A friend from Cebu, Theodore Sy, commented the following:

“Noy, you are basically right about that "extortionist policy" of the government… During my recent trip to Europe, I am surprised to find that travel bureaus and agencies there NEVER ADVERTISE THE PHILIPPINES. They have posters about K.L. Thailand, Phuket, Cambodia, Vietnam, Beijing, Shanghai and all the nice places in asia..EXCEPT OUR POOR COUNTRY.

This is because Europeans are fed up with the way we Filipinos deal with tourism. We don't look at the long term by planning ahead and changing our culture of "extortionism". You know, it is even published there (travEl advisory) that japanese tourists get ripped off in Pagsanjan. They pay P250 for a boat ride along the rapids and midway, the boat operator stops the boat, demands USD50.00 per tourist or ELSE THEY PUSH YOU OVERBOARD!!! The japs are only too terrified and pay up, but the tragic thing is they
will never come back again…

Besides, our resorts are overpriced. You stay in Thailand resorts for 70% the price of a Philippine resort and you get much better accommodations. This is another reason why tourists shy away from our poor country.”

I was also surprised by this observation by Teddy. I got a feeling that the government tourism bureaucrats are among the promoters of extortionist and monopolistic thinking in the tourism sector. It’s possible that the tourism bureaucrats limit the supply of resorts and hotels by demanding some crazy and extortionist regulations like "DOT (or PTA) accreditations", and their corresponding taxes, charges, fees and thick paperwork. Not to mention the same regulations by the LGUs and other national government agencies.

The "political will" that I wish to see, is the "will to desist from too much intervention" . Those extortionist boatmen in Pagsanjan (and perhaps in the Hundred Islands, Boracay, etc.) arise because they got no corporate or entrepreneurial brand. You're a tourist, and you choose boatmen A, an assembly of fly-by-night operators perhaps, you get the risk of being held up while you're in the middle of the river or the sea. You choose boatmen B or C from a particular corporation/s, you get the assurance and quality of that company that their guys are not hold-uppers and extortionists. My experience and observations in the Hundred Islands, Puerto Galera, others areas show that it's government "protection" of small boatmen that inhibits the development of more modern boats, more courteous boatmen and tourism guys, more competition in the tourism sector.

Strong Peso: what to do with it?

A friend asked me about my position about the "strong" exchange rate. Because it's not translated in reduction in petroleum products or other commodities, and it's hurting both the OFWs and exporters.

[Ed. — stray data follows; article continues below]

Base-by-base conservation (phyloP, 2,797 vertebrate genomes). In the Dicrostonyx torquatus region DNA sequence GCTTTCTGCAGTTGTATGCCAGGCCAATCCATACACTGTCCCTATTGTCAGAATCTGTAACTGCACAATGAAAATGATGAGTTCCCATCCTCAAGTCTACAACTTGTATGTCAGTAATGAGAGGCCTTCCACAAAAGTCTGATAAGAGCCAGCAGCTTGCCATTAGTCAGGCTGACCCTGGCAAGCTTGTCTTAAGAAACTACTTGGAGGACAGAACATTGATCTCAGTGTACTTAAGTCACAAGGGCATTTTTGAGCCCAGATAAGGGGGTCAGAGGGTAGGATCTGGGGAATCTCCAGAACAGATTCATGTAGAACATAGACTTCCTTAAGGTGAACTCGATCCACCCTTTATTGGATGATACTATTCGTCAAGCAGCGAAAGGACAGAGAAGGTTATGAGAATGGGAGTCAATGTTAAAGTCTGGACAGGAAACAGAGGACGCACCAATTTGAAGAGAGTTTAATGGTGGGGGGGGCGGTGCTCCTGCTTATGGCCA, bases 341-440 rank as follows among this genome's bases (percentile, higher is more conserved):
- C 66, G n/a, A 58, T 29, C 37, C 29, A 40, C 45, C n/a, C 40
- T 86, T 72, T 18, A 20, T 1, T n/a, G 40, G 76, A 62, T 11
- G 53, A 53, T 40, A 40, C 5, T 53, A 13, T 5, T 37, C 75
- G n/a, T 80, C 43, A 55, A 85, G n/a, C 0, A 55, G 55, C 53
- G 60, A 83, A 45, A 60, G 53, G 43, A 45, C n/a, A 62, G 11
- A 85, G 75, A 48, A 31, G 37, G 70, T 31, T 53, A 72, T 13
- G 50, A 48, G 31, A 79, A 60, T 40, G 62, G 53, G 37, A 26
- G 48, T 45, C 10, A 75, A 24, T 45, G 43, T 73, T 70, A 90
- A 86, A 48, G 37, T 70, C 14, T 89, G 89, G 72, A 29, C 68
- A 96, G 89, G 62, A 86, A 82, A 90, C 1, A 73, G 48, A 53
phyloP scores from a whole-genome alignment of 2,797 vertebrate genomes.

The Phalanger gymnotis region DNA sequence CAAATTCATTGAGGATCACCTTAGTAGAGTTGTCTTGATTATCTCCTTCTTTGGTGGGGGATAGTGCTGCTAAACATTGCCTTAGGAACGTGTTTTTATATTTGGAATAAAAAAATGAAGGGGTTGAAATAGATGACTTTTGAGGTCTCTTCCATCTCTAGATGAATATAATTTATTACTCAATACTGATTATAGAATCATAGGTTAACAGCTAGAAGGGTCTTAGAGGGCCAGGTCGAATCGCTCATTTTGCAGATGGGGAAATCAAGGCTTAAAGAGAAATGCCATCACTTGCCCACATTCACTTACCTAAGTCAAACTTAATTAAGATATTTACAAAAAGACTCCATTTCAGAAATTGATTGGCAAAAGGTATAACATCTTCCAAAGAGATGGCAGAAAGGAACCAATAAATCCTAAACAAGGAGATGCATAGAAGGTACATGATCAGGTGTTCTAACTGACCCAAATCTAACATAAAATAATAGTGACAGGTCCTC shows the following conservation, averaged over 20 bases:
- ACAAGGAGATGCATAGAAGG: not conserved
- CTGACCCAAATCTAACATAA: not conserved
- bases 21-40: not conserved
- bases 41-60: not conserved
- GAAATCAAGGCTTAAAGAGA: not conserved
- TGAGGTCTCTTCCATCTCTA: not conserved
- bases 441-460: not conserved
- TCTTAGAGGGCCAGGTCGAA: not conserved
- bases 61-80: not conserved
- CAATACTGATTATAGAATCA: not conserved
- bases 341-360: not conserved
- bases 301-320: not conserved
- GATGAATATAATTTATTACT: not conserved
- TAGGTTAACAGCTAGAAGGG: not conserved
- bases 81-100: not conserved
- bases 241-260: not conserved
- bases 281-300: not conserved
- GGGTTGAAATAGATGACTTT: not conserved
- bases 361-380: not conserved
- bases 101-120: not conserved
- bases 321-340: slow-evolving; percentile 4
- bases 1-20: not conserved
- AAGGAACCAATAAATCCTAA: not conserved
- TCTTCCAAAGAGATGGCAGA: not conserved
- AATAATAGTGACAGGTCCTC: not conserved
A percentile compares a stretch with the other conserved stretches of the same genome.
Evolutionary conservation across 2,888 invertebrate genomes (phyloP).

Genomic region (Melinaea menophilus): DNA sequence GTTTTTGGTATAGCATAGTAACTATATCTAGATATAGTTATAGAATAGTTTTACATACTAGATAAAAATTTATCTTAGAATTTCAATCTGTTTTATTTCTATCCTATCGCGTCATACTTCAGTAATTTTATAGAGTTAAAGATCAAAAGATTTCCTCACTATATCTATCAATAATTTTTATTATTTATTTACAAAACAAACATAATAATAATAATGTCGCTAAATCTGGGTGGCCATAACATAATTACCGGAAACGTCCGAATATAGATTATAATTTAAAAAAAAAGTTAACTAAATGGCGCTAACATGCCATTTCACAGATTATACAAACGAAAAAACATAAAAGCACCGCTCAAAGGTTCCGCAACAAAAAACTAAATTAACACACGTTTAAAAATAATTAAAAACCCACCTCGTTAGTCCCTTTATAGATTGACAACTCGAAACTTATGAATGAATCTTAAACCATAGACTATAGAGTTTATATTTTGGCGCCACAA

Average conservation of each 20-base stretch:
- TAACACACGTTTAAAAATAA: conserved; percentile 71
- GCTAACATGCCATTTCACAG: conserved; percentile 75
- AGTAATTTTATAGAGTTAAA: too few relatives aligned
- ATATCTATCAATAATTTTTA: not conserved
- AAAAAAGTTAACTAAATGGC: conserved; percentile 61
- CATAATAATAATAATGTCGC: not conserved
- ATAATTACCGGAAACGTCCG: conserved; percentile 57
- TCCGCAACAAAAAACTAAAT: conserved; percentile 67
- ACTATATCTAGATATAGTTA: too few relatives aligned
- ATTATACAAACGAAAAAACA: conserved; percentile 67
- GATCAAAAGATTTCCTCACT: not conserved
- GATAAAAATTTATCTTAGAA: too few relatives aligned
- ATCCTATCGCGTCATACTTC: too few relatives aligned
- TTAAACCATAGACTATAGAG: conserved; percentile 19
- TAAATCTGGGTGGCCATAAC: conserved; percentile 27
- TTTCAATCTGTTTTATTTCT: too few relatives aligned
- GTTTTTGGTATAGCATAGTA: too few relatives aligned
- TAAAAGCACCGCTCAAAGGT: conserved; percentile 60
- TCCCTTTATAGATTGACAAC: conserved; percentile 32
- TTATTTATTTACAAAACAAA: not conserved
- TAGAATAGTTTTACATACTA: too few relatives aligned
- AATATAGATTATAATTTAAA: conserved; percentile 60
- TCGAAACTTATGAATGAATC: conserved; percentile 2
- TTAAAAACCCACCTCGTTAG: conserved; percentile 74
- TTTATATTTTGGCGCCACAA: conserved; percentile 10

My take on this is that there ain't much you can do about the strengthening peso. Its the old supply-demand dynamics.

Supply of $ to the country is faster than demand, as more OFWs remit their incomes back home, more portfolio investments inflow, and more foreign tourists coming too, perhaps.

Demand for $ lower than supply. One recent development is the weakening of US$ as the US government keeps piling up its public debt, due to perennial and endless budget deficit every year. In 2006 for instance, deficit was around $450 B. Many investors around the world are slowly dumping the US$ for the Euro, or chinese renminbi, or other currencies by emerging markets.

So, what to do with the strengthening peso? Nothing!
Perhaps if the exchange rate will fall from the current P47/$ to only P40/$, then there will be less outflow of Filipino nurses, doctors, managers, domestic helpers, etc. And people who cry "brain drain" whenever planes upon planes of Filipinos leave the country will probably sing "alleluiah".

About petroleum products prices, why they don't come down despite the strengthening of the peso -- the instabilities around the world keep petrol prices high. Venezuela nationalized all petroleum companies; hence, you dont know what Hugo Chavez will do next with his country's big petroleum deposits and supply. Then the US parading its battleships and aircraft carriers near Iran, and you have some talks that it may attack Iran to delay its nuke weapons program. Then Russia announcing that it may attack some European countries with missiles if the US' anti-missile shields are posted there.

Every instability translates to nervousness and sometimes irrational stocking up of petrol products, that drives prices up.